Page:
Wednesday, February 4, 2009

Halifax - Children of the Corn Town

The signboard in the coffee shop's restroom showing how proud they are with their small old town

We are traveller, not tourist. We will stop wherever and whenever we want. Usually we don't have any fix itinerary when it comes to visiting places because we don't want to restrict ourselves with time and schedule. With the flexible time and movement, we get to enjoy our trip more, our way.

On the way back from Raleigh, North Carolina to Herndon, Virginia via Highway 95, we saw a signboard of Halifax, the county in North of North Carolina. We never heard of this county before and decided to go further deep, far from the main highway without any clue of what will be waiting for us there.

This town is "peopleless". No one on the street in the middle of the day. Weird.

We felt a chill down our spine as we entered the area. All we saw was empty land, ol' buildings and churches, rundown shops and houses. We decided to take a walk around the place and get some coffee to perk us up. We went into a nearby coffee shop and was greeted by a man who we presumed to be one of the locals there. We paid for the coffee, used their washroom, took some pics around the shop and off we went to the end of the town, on foot.

Old church building with excellent preservation

We spotted old-looking rocks arranged in such an odd way and a house in the middle of a field. We went nearer to get a good look and behold, the rocks that we saw were actually tombstones. Who would have thought that the place was a graveyard. It was written that the graveyard was built in late 1700s. Wind was blowing hard and the sounds of tree leaves made us shiver. Feels like someone or something is whispering to our ears, telling us not to stay too long. There was no one around us. We decided to retreat and move on to a brick building which is just across the street. Seriously, it was spooky.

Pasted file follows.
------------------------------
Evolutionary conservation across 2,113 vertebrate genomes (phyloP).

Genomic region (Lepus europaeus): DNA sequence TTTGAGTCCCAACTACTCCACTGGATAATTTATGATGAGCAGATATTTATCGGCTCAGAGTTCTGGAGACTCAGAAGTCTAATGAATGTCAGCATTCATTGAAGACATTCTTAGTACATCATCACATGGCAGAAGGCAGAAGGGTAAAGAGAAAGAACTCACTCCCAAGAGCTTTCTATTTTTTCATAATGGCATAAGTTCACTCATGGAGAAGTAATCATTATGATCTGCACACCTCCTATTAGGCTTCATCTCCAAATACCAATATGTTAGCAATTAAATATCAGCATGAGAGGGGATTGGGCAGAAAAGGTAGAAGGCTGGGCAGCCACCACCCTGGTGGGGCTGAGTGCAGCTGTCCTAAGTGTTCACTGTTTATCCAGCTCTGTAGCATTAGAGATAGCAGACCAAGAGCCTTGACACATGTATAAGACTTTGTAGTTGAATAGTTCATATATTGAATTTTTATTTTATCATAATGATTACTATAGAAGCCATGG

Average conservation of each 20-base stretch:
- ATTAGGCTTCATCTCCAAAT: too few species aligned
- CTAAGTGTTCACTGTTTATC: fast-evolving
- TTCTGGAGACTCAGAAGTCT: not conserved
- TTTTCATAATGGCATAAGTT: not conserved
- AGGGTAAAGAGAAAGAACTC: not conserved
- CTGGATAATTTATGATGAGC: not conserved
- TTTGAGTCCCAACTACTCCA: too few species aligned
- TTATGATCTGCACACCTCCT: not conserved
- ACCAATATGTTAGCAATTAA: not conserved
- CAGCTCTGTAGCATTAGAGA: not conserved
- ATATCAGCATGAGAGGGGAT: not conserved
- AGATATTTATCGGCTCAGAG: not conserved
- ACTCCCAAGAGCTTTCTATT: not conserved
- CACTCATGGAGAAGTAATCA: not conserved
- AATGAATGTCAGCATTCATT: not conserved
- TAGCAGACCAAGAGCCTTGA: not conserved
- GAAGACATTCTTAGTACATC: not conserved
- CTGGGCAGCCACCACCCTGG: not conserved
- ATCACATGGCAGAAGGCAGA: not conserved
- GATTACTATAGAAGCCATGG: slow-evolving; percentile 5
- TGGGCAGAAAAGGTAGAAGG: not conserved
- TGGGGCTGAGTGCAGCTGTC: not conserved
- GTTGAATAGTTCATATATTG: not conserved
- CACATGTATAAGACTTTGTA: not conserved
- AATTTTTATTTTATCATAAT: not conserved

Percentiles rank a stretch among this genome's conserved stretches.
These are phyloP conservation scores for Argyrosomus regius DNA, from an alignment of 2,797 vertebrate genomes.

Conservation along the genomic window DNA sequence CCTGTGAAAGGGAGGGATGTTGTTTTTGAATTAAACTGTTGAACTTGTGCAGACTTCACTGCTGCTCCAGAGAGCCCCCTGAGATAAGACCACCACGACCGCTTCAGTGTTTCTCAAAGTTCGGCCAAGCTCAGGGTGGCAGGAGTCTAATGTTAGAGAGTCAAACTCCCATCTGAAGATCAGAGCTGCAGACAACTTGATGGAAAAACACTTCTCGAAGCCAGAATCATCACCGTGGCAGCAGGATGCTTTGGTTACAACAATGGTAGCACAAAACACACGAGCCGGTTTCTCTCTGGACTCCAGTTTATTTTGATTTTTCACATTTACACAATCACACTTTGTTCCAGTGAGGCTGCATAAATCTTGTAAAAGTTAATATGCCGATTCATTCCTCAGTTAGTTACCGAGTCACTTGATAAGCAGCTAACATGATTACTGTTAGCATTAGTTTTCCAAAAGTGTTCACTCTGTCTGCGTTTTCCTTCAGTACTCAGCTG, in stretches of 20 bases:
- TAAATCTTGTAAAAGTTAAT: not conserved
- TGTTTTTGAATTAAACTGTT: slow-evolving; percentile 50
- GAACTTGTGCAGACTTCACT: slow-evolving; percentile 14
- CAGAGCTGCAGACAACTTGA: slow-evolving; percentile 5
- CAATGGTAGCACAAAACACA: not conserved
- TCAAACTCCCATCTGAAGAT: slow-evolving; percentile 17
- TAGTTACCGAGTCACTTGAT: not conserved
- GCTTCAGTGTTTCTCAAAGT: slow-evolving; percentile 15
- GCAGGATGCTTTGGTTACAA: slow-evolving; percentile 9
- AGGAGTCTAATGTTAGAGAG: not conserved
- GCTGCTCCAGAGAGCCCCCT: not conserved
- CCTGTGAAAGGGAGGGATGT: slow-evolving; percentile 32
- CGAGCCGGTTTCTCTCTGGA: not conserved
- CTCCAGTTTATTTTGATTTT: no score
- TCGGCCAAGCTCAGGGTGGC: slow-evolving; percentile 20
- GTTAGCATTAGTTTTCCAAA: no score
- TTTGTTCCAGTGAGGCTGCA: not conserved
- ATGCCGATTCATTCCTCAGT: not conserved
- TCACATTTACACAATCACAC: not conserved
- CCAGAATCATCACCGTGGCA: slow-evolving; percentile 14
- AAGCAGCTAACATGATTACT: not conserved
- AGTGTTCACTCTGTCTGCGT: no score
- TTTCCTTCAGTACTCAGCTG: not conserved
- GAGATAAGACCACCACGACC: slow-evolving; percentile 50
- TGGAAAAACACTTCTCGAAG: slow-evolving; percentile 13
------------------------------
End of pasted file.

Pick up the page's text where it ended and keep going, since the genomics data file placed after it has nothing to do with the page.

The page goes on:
Rocks with weird arrangement from afar

Oh ok. It's an old cemetary with more than 300 years old tombstones

The only house near the cemetery. We wanted to get closer, but our instinct told us not to

The buildings that we saw were mostly of independence war era [between 1790 - 1810], such as the Secretary of War office, jail (one of the earliest built in the States) and pillory was set up as a method of punishment, and a tavern. We chose to peep through the windows, looking at what is left inside. The furniture was still in place and in good condition, as if there were some people working like any ordinary day. That is creepy. Really, it was creepy.

The Office of War Secretary

We peeped inside, it's all about curiosity

The furniture inside the building are still in a good condition but a lil' bit dusty

The punishment ground

The early jailhouse. Felt like someone is looking at us from inside

We quickly took some pictures and move on. We were wondering where the hell are the people living here? We did not see a soul at the street except an African-American guy who walked towards us and asked for a ciggie. Then, he vanished between the buildings.

The nearby villagers' house. Still, we didn't see anyone

It looked like it is going to rain, with the wind still blowing hard. After the brief tour, we started to quicken our pace and went straight for the car to continue our journey back home. As we reached home, we can still feel goose bumps crawling on our skin. During our journey back home, we tried so hard not to look back. Who knows, 'they' might take a ride with us back to Herndon, or worse, to Philly. We never know.

p.s : Halifax is the place where all the revolutionist of American Revolution War against the British had a meeting for the first time and consensusly agreed to fight for their independence from the Brits. How cool is that?


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